- Osaka E, Suzuki T, Osaka S, Yoshida Y, Sugita H, Asami S, Tabata K, Hemmi A, Sugitani M, Nemoto N, Ryu J: Survivin as a prognostic factor for osteosarcoma patients. Acta Histochem Cytochem. 2006, 39: 95-100. 10.1267/ahc.06005.PubMed CentralView ArticlePubMedGoogle Scholar
- Tran J, Rak J, Sheehan C, Saibil SD, LaCasse E, Korneluk RG, Kerbel RS: Marked induction of the IAP family antiapoptotic proteins survivin and XIAP by VEGF in vascular endothelial cells. Biochem Biophys Res Commun. 1999, 264: 781-788. 10.1006/bbrc.1999.1589.View ArticlePubMedGoogle Scholar
- Harfouche R, Hassessian HM, Guo Y, Faivre V, Srikant CB, Yancopoulos GD, Hussain SN: Mechanisms which mediate the antiapoptotic effects of angiopoietin-1 on endothelial cells. Microvasc Res. 2002, 64: 135-147. 10.1006/mvre.2002.2421.View ArticlePubMedGoogle Scholar
- Altieri DC: Survivin, versatile modulation of cell division and apoptosis in cancer. Oncogene. 2003, 22: 8581-8589. 10.1038/sj.onc.1207113.View ArticlePubMedGoogle Scholar
- Marusawa H, Matsuzawa S, Welsh K, Zou H, Armstrong R, Tamm I, Reed JC: HBXIP functions as a cofactor of survivin in apoptosis suppression. EMBO J. 2003, 22: 2729-2740. 10.1093/emboj/cdg263.PubMed CentralView ArticlePubMedGoogle Scholar
- Dohi T, Okada K, Xia F, Wilford CE, Samuel T, Welsh K, Marusawa H, Zou H, Armstrong R, Matsuzawa S, et al.: An IAP-IAP complex inhibits apoptosis. J Biol Chem. 2004, 279: 34087-34090. 10.1074/jbc.C400236200.View ArticlePubMedGoogle Scholar
- Als AB, Dyrskjot L, von der Maase H, Koed K, Mansilla F, Toldbod HE, Jensen JL, Ulhoi BP, Sengelov L, Jensen KM, Orntoft TF: Emmprin and survivin predict response and survival following cisplatin-containing chemotherapy in patients with advanced bladder cancer. Clin Cancer Res. 2007, 13: 4407-4414. 10.1158/1078-0432.CCR-07-0109.View ArticlePubMedGoogle Scholar
- Hinnis AR, Luckett JC, Walker RA: Survivin is an independent predictor of short-term survival in poor prognostic breast cancer patients. Br J Cancer. 2007, 96: 639-645. 10.1038/sj.bjc.6603616.PubMed CentralView ArticlePubMedGoogle Scholar
- Nakagawa Y, Abe S, Kurata M, Hasegawa M, Yamamoto K, Inoue M, Takemura T, Suzuki K, Kitagawa M: IAP family protein expression correlates with poor outcome of multiple myeloma patients in association with chemotherapy-induced overexpression of multidrug resistance genes. Am J Hematol. 2006, 81: 824-831. 10.1002/ajh.20656.View ArticlePubMedGoogle Scholar
- Watanuki-Miyauchi R, Kojima Y, Tsurumi H, Hara T, Goto N, Kasahara S, Saio M, Moriwaki H, Takami T: Expression of survivin and of antigen detected by a novel monoclonal antibody, T332, is associated with outcome of diffuse large B-cell lymphoma and its subtypes. Pathol Int. 2005, 55: 324-330. 10.1111/j.1440-1827.2005.01832.x.View ArticlePubMedGoogle Scholar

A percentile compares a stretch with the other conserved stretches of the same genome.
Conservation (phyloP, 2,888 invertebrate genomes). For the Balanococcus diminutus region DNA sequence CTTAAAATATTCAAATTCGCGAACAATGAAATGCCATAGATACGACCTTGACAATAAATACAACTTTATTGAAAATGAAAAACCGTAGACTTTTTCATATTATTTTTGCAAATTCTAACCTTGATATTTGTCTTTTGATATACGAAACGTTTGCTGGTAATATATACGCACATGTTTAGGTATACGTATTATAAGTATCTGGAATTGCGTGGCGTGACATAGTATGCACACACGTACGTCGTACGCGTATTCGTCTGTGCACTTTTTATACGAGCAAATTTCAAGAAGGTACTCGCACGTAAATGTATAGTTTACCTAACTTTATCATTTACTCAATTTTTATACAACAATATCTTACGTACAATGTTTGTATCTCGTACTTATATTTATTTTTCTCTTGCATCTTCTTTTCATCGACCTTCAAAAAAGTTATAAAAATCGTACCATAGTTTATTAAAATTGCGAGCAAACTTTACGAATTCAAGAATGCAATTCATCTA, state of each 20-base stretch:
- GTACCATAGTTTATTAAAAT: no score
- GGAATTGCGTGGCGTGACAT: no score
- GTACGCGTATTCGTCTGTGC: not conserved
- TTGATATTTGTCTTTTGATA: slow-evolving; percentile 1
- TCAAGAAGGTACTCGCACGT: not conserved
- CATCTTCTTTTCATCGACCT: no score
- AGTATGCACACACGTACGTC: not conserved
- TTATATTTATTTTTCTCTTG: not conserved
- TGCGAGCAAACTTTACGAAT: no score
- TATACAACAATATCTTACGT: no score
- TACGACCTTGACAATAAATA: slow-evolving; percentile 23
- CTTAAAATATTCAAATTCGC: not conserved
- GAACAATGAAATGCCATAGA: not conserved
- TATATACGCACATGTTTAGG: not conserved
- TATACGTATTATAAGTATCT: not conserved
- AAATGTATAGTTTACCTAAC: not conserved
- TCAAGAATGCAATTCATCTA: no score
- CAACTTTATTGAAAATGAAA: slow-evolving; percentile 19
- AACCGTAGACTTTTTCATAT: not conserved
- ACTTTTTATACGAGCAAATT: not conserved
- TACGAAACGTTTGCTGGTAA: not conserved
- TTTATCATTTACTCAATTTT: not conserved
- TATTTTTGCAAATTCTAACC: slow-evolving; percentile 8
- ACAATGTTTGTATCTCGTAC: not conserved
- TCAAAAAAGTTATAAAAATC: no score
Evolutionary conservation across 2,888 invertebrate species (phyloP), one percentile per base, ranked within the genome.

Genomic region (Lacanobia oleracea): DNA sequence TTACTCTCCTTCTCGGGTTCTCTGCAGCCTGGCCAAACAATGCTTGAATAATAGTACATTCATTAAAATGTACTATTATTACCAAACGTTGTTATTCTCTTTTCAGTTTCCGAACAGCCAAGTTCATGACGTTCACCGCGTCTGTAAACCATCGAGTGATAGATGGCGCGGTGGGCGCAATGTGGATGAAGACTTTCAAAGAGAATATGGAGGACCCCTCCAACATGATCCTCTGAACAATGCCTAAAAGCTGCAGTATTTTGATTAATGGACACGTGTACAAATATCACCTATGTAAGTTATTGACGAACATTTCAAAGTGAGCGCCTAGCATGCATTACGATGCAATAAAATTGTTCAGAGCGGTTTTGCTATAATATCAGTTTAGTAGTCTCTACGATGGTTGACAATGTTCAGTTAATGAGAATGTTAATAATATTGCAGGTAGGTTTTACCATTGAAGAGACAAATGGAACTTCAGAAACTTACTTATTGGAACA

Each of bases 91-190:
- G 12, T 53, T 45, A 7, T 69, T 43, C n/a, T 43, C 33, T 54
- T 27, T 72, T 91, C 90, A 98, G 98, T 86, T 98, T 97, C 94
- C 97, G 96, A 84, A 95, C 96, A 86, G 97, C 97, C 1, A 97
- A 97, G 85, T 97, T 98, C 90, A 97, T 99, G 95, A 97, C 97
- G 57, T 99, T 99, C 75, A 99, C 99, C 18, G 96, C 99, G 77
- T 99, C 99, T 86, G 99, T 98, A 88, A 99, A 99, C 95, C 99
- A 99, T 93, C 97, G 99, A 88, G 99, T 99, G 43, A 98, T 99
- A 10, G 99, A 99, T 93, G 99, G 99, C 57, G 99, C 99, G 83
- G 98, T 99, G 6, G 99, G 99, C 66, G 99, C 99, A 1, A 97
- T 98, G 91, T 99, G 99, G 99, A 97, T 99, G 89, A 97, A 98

- Schlette EJ, Medeiros LJ, Goy A, Lai R, Rassidakis GZ: Survivin expression predicts poorer prognosis in anaplastic large-cell lymphoma. J Clin Oncol. 2004, 22: 1682-1688. 10.1200/JCO.2004.10.172.View ArticlePubMedGoogle Scholar
- Adida C, Haioun C, Gaulard P, Lepage E, Morel P, Briere J, Dombret H, Reyes F, Diebold J, Gisselbrecht C, et al.: Prognostic significance of survivin expression in diffuse large B-cell lymphomas. Blood. 2000, 96: 1921-1925.PubMedGoogle Scholar
- Vaira V, Lee CW, Goel HL, Bosari S, Languino LR, Altieri DC: Regulation of survivin expression by IGF-1/mTOR signaling. Oncogene. 2007, 26: 2678-2684. 10.1038/sj.onc.1210094.View ArticlePubMedGoogle Scholar
- Shin S, Sung BJ, Cho YS, Kim HJ, Ha NC, Hwang JI, Chung CW, Jung YK, Oh BH: An anti-apoptotic protein human survivin is a direct inhibitor of caspase-3 and -7. Biochemistry. 2001, 40: 1117-1123. 10.1021/bi001603q.View ArticlePubMedGoogle Scholar
- Li F, Ambrosini G, Chu EY, Plescia J, Tognin S, Marchisio PC, Altieri DC: Control of apoptosis and mitotic spindle checkpoint by survivin. Nature. 1998, 396: 580-584. 10.1038/25141.View ArticlePubMedGoogle Scholar
- Wang T, Wei J, Qian X, Ding Y, Yu L, Liu B: Gambogic acid, a potent inhibitor of survivin, reverses docetaxel resistance in gastric cancer cells. Cancer Lett. 2008, 262: 214-222. 10.1016/j.canlet.2007.12.004.View ArticlePubMedGoogle Scholar
- Giaccone G, Zatloukal P, Roubec J, Floor K, Musil J, Kuta M, van Klaveren RJ, Chaudhary S, Gunther A, Shamsili S: Multicenter phase II trial of YM155, a small-molecule suppressor of survivin, in patients with advanced, refractory, non-small-cell lung cancer. J Clin Oncol. 2009, 27: 4481-4486. 10.1200/JCO.2008.21.1862.View ArticlePubMedGoogle Scholar
- Friday BB, Adjei AA: Advances in targeting the Ras/Raf/MEK/Erk mitogen-activated protein kinase cascade with MEK inhibitors for cancer therapy. Clin Cancer Res. 2008, 14: 342-346. 10.1158/1078-0432.CCR-07-4790.View ArticlePubMedGoogle Scholar
- Roberts PJ, Der CJ: Targeting the Raf-MEK-ERK mitogen-activated protein kinase cascade for the treatment of cancer. Oncogene. 2007, 26: 3291-3310. 10.1038/sj.onc.1210422.View ArticlePubMedGoogle Scholar
- Mhaidat NM, Zhang XD, Jiang CC, Hersey P: Docetaxel-induced apoptosis of human melanoma is mediated by activation of c-Jun NH2-terminal kinase and inhibited by the mitogen-activated protein kinase extracellular signal-regulated kinase 1/2 pathway. Clin Cancer Res. 2007, 13: 1308-1314. 10.1158/1078-0432.CCR-06-2216.View ArticlePubMedGoogle Scholar
- Yu C, Wang S, Dent P, Grant S: Sequence-dependent potentiation of paclitaxel-mediated apoptosis in human leukemia cells by inhibitors of the mitogen-activated protein kinase kinase/mitogen-activated protein kinase pathway. Mol Pharmacol. 2001, 60: 143-154.PubMedGoogle Scholar
- Wang S, Guo CY, Castillo A, Dent P, Grant S: Effect of bryostatin 1 on taxol-induced apoptosis and cytotoxicity in human leukemia cells (U937). Biochem Pharmacol. 1998, 56: 635-644. 10.1016/S0006-2952(98)00188-9.View ArticlePubMedGoogle Scholar
This article is published under license to BioMed Central Ltd. This is an Open Access article distributed under the terms of the Creative Commons Attribution License (http://creativecommons.org/licenses/by/2.0), which permits unrestricted use, distribution, and reproduction in any medium, provided the original work is properly cited.